Study: Children with TBI May Suffer Long-Term Consequences

playground-swings-300x199A new study finds that children who suffer from traumatic brain injury may suffer consequences that continue for a longer period of time than earlier believed.

A child’s delicate brain is much more likely to sustain impact during a head injury, and that impact could cause long-term consequences. According to a new study conducted by researchers at the Cincinnati Children’s Hospital, some of those effects could actually last for years after the injury.

The results of the study were presented recently at a conference of the Association of Academic Physiatrists. The researchers found that children who had suffered a mild to moderate brain injury were twice as likely to suffer from attention and concentration problems for as long as seven years after the injury. Children, who had suffered a severe traumatic brain injury, had a risk of developing secondary attention deficit hyperactivity disorder (ADHD) that was five times higher than children without a history of TBI.

That is the bad news. The good news is that recovery times may vary depending on the environment of the child. According to the study, children with a severe TBI who live in an optimal environment are less likely to show severe effects from the injury, compared to children who suffer from a mild injury, but have a poor home environment.

The family response time to the injury also plays a significant role in the child’s recovery pattern. Children whose families responded to their injury quickly had their recovery rate accelerated, compared to those children who did not enjoy that quick family response. The latter group seemed to suffer from greater rates of deficits, compared to children who were responded to much more quickly.

The results of the study are important because traumatic brain injuries are a major cause of unintentional death and disability in infants and children. Most children, who suffer a traumatic brain injury suffer these in motor vehicle accidents. Fall accidents are also very common causes of brain injury in children. Other causes of brain injury include sports-related accidents. Young children who play football or other types of rough contact sports are at a higher risk of a brain injury.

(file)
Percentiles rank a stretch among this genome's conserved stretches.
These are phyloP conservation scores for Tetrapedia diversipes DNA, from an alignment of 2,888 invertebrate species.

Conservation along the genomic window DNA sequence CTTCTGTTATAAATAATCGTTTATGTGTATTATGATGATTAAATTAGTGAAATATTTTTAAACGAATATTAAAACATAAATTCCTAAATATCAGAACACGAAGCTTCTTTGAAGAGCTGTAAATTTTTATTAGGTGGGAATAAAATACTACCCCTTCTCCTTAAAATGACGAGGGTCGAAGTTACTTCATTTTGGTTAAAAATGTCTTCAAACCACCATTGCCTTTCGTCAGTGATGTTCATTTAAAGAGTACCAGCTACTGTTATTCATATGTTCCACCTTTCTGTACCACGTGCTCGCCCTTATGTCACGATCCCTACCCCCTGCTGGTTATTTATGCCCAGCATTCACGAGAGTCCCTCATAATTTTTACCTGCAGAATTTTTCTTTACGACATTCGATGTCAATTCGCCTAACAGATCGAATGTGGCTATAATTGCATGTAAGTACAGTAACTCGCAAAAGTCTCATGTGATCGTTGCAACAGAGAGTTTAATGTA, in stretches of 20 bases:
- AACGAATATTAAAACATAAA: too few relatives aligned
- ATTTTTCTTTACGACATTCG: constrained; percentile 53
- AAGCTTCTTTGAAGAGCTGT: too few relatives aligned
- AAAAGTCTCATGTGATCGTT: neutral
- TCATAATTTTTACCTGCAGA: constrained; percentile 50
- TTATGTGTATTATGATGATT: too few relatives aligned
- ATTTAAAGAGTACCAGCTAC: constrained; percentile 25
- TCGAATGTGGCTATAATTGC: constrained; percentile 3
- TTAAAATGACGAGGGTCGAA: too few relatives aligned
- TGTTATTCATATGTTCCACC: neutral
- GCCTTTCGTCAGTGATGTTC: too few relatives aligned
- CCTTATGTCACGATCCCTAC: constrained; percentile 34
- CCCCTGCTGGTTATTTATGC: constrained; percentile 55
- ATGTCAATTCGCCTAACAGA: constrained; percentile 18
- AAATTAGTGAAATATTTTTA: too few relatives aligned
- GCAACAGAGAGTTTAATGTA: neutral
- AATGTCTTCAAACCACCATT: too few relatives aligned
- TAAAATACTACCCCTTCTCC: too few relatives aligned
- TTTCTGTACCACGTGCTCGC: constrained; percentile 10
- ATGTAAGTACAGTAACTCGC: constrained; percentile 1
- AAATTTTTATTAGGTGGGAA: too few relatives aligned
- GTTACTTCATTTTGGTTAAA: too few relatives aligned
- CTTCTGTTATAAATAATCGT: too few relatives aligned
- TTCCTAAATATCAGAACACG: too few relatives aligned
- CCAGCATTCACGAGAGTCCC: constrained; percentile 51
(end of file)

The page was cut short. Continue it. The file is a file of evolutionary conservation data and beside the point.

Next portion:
Children who suffer a traumatic brain injury may suffer from various consequences, depending on the severity of the injury. Even a mild-to-moderate injury could cause a serious concussion. A child who suffers even a mild TBI may suffer from memory and concentration problems, could easily become distracted, and his grades in school may begin to slip. Parents must look out for signs of depression, insomnia, lethargy, and other consequences after an injury. Experts also recommend that a child who has suffered a concussion, be allowed to rest before he is allowed back to school or on the sports field.

The Indiana brain injury lawyers at Montross Miller Muller Mendelson & Kennedy, LLP represent persons who have suffered traumatic brain injury.